BP Changes Court Strategy: We Are Not Americans

They're afraid of Americans, and memory, and logic, and etc...

So, a group of BP’s investors got together last June and decided to sue British Petroleum, Tony Hayward and Bob Dudley for wasting corporate assets, exposing the company and therefore, its shareholders to billions of dollars in liabilities and for violating their responsibilities to its shareholders by allowing the BP oil catastraphuk to happen.

This lawsuit was filed in Houston.

Ah, but BP has a problem with this.

British Petroleum is now claiming they can’t be sued by investors in American courts, because the company isn’t based in America and the lawsuit should be heard in England, where I imagine they assume they will get handled with much cleaner gloves, more prim, fewer oil stains. Oh, and Tony Hayward can’t be sued in Texas because he isn’t even an American citizen. “England is the more convenient forum for this action,” BP claims.

Yes, convenient.

Remember a while back when British Petroleum was arguing with a federal judge that the 180 oil spill lawsuits should be consolidated and heard in Houston, not Louisiana? At that time they claimed Houston was more logical (and the courts arguably more friendly than in Louisiana) because BP executives are “headquartered in Houston and maintain their key witnesses and documents there.” Well, now Hayward’s only connection to Houston is in his role as CEO which brought him to Houston from time to time.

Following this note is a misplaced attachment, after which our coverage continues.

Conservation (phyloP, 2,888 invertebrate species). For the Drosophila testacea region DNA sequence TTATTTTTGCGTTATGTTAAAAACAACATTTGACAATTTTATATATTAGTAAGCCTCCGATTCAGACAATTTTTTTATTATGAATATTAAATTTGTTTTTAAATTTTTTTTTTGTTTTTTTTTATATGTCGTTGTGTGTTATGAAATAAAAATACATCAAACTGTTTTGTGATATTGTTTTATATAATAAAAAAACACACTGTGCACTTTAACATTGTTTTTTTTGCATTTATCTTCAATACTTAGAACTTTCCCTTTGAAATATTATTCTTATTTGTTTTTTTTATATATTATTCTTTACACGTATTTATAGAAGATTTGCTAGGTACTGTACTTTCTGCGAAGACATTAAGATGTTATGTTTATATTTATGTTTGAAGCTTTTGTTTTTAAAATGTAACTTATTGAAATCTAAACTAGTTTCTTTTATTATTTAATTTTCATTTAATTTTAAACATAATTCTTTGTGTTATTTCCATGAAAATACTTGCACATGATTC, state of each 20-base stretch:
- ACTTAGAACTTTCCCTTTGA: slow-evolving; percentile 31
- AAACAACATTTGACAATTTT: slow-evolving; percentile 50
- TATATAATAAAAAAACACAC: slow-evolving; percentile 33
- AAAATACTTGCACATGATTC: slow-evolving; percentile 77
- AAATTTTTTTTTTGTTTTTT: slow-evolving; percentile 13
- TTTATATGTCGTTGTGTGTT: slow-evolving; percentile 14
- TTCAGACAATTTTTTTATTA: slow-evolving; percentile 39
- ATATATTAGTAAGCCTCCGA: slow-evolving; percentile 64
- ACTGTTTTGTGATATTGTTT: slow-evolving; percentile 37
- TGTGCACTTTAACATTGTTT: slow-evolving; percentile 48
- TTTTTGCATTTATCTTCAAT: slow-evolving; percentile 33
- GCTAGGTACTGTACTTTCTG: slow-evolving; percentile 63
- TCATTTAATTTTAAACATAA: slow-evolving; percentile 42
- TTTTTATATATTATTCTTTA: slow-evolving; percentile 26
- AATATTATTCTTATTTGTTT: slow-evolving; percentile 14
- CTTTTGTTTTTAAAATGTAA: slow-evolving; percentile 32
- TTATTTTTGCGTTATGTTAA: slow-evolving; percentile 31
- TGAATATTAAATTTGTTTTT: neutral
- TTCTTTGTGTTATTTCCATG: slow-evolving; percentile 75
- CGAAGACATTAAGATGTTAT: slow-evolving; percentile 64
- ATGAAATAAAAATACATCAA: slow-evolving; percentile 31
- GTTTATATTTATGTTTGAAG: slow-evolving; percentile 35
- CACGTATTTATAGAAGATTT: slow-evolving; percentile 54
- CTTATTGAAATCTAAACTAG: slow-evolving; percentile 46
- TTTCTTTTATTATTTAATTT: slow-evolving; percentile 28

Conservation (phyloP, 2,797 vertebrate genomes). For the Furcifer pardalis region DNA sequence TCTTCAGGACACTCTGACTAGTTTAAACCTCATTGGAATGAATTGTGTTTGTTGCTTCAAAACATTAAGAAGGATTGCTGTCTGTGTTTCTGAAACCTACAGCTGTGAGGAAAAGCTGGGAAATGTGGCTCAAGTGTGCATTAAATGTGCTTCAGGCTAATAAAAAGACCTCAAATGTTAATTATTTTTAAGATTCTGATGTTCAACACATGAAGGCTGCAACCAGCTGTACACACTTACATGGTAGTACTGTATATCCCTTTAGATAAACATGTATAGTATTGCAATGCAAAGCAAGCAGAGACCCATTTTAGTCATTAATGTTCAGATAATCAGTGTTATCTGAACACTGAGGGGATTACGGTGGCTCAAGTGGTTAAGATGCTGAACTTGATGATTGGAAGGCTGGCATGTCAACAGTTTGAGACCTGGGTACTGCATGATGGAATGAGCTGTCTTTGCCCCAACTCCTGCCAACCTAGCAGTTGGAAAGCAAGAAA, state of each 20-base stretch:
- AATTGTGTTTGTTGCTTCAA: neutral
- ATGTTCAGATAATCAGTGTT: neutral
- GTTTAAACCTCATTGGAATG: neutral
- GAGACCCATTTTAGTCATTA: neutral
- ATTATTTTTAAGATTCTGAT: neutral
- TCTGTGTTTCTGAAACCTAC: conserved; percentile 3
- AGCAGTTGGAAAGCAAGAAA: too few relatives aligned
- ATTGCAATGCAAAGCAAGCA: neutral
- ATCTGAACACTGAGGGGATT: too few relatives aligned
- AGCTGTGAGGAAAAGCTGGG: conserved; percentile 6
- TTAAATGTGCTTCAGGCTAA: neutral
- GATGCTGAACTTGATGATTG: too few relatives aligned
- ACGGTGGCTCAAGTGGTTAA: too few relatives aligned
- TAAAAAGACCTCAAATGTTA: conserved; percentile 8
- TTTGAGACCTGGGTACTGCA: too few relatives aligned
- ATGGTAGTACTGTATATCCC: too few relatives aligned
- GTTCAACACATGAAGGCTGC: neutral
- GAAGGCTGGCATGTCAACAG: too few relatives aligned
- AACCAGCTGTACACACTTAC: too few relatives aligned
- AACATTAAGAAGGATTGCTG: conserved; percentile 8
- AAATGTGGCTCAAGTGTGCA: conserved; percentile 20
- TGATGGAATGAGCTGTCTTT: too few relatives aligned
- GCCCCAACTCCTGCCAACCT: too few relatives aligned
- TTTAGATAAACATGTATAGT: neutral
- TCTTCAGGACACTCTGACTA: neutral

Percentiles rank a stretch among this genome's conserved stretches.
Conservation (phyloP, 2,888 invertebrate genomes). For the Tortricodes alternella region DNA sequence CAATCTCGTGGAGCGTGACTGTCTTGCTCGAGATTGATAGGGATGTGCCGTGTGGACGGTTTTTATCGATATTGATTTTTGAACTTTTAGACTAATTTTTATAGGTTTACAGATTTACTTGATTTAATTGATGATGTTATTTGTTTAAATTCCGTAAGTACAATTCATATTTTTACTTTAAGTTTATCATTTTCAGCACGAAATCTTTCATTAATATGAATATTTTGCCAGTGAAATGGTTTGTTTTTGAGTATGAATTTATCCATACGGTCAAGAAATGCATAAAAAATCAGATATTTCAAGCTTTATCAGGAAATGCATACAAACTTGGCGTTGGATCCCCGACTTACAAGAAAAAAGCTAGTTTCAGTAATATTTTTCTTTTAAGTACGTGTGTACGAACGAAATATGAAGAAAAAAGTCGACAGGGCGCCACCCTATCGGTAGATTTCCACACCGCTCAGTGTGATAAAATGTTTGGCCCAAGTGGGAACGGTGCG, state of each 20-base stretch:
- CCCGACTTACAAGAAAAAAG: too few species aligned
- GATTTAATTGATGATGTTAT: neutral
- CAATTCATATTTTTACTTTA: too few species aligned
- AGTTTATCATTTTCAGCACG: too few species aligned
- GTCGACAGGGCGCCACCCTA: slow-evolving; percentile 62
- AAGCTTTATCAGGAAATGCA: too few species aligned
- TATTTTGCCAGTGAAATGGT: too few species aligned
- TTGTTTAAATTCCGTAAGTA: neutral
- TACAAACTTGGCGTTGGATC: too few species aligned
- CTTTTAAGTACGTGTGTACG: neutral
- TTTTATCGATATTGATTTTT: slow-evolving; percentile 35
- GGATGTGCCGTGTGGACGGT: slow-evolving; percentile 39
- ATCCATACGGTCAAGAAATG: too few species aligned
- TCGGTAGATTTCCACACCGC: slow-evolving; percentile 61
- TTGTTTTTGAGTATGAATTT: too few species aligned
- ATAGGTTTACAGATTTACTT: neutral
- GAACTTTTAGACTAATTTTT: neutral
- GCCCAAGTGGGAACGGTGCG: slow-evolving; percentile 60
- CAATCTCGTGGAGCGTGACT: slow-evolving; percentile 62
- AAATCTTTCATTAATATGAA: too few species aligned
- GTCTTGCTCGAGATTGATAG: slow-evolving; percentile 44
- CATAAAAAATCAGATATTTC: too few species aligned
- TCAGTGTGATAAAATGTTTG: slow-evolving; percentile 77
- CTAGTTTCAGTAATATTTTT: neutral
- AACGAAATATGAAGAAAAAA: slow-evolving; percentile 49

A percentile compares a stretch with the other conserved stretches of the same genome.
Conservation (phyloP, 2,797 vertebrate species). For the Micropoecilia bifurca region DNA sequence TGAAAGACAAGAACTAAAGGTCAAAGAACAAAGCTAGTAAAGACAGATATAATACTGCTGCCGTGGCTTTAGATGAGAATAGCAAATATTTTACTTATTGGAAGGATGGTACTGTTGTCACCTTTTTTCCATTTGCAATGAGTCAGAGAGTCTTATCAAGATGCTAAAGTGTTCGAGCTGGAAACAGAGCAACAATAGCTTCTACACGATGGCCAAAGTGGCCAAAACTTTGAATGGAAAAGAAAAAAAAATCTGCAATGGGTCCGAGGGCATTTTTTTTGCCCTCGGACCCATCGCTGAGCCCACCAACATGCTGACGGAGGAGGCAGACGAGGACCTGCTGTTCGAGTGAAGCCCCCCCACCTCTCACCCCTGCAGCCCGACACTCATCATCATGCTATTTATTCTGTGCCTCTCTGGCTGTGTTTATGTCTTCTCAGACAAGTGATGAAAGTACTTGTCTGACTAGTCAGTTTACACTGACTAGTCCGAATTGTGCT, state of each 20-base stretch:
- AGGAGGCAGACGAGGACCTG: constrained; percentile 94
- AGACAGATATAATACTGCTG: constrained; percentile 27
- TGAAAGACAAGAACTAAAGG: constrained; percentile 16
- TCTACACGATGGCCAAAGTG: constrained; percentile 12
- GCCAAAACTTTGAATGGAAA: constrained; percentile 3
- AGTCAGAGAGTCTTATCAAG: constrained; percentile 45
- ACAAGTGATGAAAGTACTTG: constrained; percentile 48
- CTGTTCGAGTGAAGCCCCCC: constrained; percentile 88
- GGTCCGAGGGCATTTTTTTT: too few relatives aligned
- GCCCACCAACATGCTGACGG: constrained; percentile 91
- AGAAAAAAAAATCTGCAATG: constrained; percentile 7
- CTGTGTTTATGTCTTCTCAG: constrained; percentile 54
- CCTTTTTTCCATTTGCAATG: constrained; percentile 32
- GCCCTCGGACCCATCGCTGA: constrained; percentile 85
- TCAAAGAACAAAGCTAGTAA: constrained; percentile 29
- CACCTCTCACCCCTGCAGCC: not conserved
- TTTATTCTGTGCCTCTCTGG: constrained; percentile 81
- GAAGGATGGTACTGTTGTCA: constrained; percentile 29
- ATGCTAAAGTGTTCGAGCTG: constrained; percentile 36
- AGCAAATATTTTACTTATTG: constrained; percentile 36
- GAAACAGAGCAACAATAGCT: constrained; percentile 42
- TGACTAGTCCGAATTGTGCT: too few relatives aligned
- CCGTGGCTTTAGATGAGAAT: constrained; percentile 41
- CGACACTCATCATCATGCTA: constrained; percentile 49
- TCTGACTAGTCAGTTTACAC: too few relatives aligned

“The assumption of jurisdiction by the court over Mr. Hayward and his property would offend traditional notions of fair play and substantial justice,” BP said in its filing against the lawsuit’s location.

Nice, assholes.

If there is one thing BP and Tony Hayward would seem to be completely ignorant of, it would certainly be the notion of fair play and justice, or as Loren Steffy of the Houston Chronicle puts it:

So, basically, BP is arguing that it can set up operations here, get a listing on the New York Stock Exchange, employ thousands of people and unleash the worst offshore oil spill in our nation’s history, but it doesn’t have to answer to investors in a U.S. court. It would prefer to be sued someplace it finds more convenient, thank you. BP will stick around just long enough, and shell out just enough money, to maintain its access to its lucrative oil fields in the Gulf. But when it comes to BP officers facing claims they betrayed their responsibility to shareholders, BP’s accountability has already left town.

Hear Hear…all rise…

Read the article:

BP changes to a spill and run strategy

Have a nice day.

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